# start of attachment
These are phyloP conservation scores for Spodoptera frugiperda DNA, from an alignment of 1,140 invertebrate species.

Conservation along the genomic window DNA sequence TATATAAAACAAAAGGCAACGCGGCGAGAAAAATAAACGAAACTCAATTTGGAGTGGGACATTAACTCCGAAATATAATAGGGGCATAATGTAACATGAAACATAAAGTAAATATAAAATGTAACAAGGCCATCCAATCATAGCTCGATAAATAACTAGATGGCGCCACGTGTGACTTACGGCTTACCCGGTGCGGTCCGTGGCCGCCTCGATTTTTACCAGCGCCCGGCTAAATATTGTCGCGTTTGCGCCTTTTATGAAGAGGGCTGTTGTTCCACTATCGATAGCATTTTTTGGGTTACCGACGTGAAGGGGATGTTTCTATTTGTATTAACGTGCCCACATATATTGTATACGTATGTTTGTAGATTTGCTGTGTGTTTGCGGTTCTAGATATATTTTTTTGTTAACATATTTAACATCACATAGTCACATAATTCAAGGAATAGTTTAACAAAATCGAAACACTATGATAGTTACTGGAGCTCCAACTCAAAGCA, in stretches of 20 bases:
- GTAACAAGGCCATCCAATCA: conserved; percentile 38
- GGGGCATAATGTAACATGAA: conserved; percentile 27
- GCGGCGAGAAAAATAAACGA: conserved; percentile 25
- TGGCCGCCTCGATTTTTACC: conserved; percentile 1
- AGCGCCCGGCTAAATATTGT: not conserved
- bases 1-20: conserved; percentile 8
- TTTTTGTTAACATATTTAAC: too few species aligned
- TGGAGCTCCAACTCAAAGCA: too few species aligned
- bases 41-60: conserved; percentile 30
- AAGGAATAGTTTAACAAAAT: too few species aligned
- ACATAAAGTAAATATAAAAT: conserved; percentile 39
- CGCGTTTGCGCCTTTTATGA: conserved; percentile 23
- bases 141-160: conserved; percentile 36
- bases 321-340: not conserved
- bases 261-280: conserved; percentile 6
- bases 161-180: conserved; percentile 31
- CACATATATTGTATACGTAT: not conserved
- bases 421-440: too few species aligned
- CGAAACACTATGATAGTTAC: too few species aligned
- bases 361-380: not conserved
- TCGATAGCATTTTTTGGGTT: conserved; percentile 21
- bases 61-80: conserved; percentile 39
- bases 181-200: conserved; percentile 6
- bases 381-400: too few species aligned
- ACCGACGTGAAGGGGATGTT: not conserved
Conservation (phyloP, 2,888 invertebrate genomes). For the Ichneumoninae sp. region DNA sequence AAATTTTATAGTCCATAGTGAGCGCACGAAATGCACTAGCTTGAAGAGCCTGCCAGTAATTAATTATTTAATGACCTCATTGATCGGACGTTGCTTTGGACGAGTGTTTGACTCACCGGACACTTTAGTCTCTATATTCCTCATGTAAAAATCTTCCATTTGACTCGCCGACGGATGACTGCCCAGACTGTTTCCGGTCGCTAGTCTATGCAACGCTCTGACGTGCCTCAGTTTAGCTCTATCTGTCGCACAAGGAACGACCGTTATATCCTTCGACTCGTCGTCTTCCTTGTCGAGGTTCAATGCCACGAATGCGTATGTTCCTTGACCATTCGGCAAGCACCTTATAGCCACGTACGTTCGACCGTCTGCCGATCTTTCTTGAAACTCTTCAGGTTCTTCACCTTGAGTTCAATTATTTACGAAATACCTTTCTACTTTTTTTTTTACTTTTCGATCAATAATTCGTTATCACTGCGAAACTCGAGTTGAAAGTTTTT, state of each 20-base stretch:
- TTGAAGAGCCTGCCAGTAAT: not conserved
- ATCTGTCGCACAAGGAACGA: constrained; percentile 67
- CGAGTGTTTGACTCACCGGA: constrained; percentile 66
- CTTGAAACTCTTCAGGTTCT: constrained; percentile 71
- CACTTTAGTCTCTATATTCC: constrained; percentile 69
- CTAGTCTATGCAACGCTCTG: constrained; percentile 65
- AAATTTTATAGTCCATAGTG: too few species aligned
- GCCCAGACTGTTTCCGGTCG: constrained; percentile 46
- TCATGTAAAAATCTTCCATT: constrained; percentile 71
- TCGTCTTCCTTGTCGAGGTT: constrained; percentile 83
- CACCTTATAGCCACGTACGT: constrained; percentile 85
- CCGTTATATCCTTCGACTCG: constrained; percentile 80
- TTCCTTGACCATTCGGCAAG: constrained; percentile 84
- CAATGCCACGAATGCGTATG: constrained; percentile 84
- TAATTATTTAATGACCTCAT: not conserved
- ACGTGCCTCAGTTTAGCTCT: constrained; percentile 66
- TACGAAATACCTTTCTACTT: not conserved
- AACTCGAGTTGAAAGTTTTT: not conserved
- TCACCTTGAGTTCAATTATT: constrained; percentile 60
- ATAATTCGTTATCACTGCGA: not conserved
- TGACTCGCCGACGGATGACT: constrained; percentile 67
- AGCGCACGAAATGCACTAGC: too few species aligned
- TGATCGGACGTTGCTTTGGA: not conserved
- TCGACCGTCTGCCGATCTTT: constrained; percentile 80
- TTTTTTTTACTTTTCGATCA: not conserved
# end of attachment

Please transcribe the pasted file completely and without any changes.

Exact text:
These are phyloP conservation scores for Spodoptera frugiperda DNA, from an alignment of 1,140 invertebrate species.

Conservation along the genomic window DNA sequence TATATAAAACAAAAGGCAACGCGGCGAGAAAAATAAACGAAACTCAATTTGGAGTGGGACATTAACTCCGAAATATAATAGGGGCATAATGTAACATGAAACATAAAGTAAATATAAAATGTAACAAGGCCATCCAATCATAGCTCGATAAATAACTAGATGGCGCCACGTGTGACTTACGGCTTACCCGGTGCGGTCCGTGGCCGCCTCGATTTTTACCAGCGCCCGGCTAAATATTGTCGCGTTTGCGCCTTTTATGAAGAGGGCTGTTGTTCCACTATCGATAGCATTTTTTGGGTTACCGACGTGAAGGGGATGTTTCTATTTGTATTAACGTGCCCACATATATTGTATACGTATGTTTGTAGATTTGCTGTGTGTTTGCGGTTCTAGATATATTTTTTTGTTAACATATTTAACATCACATAGTCACATAATTCAAGGAATAGTTTAACAAAATCGAAACACTATGATAGTTACTGGAGCTCCAACTCAAAGCA, in stretches of 20 bases:
- GTAACAAGGCCATCCAATCA: conserved; percentile 38
- GGGGCATAATGTAACATGAA: conserved; percentile 27
- GCGGCGAGAAAAATAAACGA: conserved; percentile 25
- TGGCCGCCTCGATTTTTACC: conserved; percentile 1
- AGCGCCCGGCTAAATATTGT: not conserved
- bases 1-20: conserved; percentile 8
- TTTTTGTTAACATATTTAAC: too few species aligned
- TGGAGCTCCAACTCAAAGCA: too few species aligned
- bases 41-60: conserved; percentile 30
- AAGGAATAGTTTAACAAAAT: too few species aligned
- ACATAAAGTAAATATAAAAT: conserved; percentile 39
- CGCGTTTGCGCCTTTTATGA: conserved; percentile 23
- bases 141-160: conserved; percentile 36
- bases 321-340: not conserved
- bases 261-280: conserved; percentile 6
- bases 161-180: conserved; percentile 31
- CACATATATTGTATACGTAT: not conserved
- bases 421-440: too few species aligned
- CGAAACACTATGATAGTTAC: too few species aligned
- bases 361-380: not conserved
- TCGATAGCATTTTTTGGGTT: conserved; percentile 21
- bases 61-80: conserved; percentile 39
- bases 181-200: conserved; percentile 6
- bases 381-400: too few species aligned
- ACCGACGTGAAGGGGATGTT: not conserved
Conservation (phyloP, 2,888 invertebrate genomes). For the Ichneumoninae sp. region DNA sequence AAATTTTATAGTCCATAGTGAGCGCACGAAATGCACTAGCTTGAAGAGCCTGCCAGTAATTAATTATTTAATGACCTCATTGATCGGACGTTGCTTTGGACGAGTGTTTGACTCACCGGACACTTTAGTCTCTATATTCCTCATGTAAAAATCTTCCATTTGACTCGCCGACGGATGACTGCCCAGACTGTTTCCGGTCGCTAGTCTATGCAACGCTCTGACGTGCCTCAGTTTAGCTCTATCTGTCGCACAAGGAACGACCGTTATATCCTTCGACTCGTCGTCTTCCTTGTCGAGGTTCAATGCCACGAATGCGTATGTTCCTTGACCATTCGGCAAGCACCTTATAGCCACGTACGTTCGACCGTCTGCCGATCTTTCTTGAAACTCTTCAGGTTCTTCACCTTGAGTTCAATTATTTACGAAATACCTTTCTACTTTTTTTTTTACTTTTCGATCAATAATTCGTTATCACTGCGAAACTCGAGTTGAAAGTTTTT, state of each 20-base stretch:
- TTGAAGAGCCTGCCAGTAAT: not conserved
- ATCTGTCGCACAAGGAACGA: constrained; percentile 67
- CGAGTGTTTGACTCACCGGA: constrained; percentile 66
- CTTGAAACTCTTCAGGTTCT: constrained; percentile 71
- CACTTTAGTCTCTATATTCC: constrained; percentile 69
- CTAGTCTATGCAACGCTCTG: constrained; percentile 65
- AAATTTTATAGTCCATAGTG: too few species aligned
- GCCCAGACTGTTTCCGGTCG: constrained; percentile 46
- TCATGTAAAAATCTTCCATT: constrained; percentile 71
- TCGTCTTCCTTGTCGAGGTT: constrained; percentile 83
- CACCTTATAGCCACGTACGT: constrained; percentile 85
- CCGTTATATCCTTCGACTCG: constrained; percentile 80
- TTCCTTGACCATTCGGCAAG: constrained; percentile 84
- CAATGCCACGAATGCGTATG: constrained; percentile 84
- TAATTATTTAATGACCTCAT: not conserved
- ACGTGCCTCAGTTTAGCTCT: constrained; percentile 66
- TACGAAATACCTTTCTACTT: not conserved
- AACTCGAGTTGAAAGTTTTT: not conserved
- TCACCTTGAGTTCAATTATT: constrained; percentile 60
- ATAATTCGTTATCACTGCGA: not conserved
- TGACTCGCCGACGGATGACT: constrained; percentile 67
- AGCGCACGAAATGCACTAGC: too few species aligned
- TGATCGGACGTTGCTTTGGA: not conserved
- TCGACCGTCTGCCGATCTTT: constrained; percentile 80
- TTTTTTTTACTTTTCGATCA: not conserved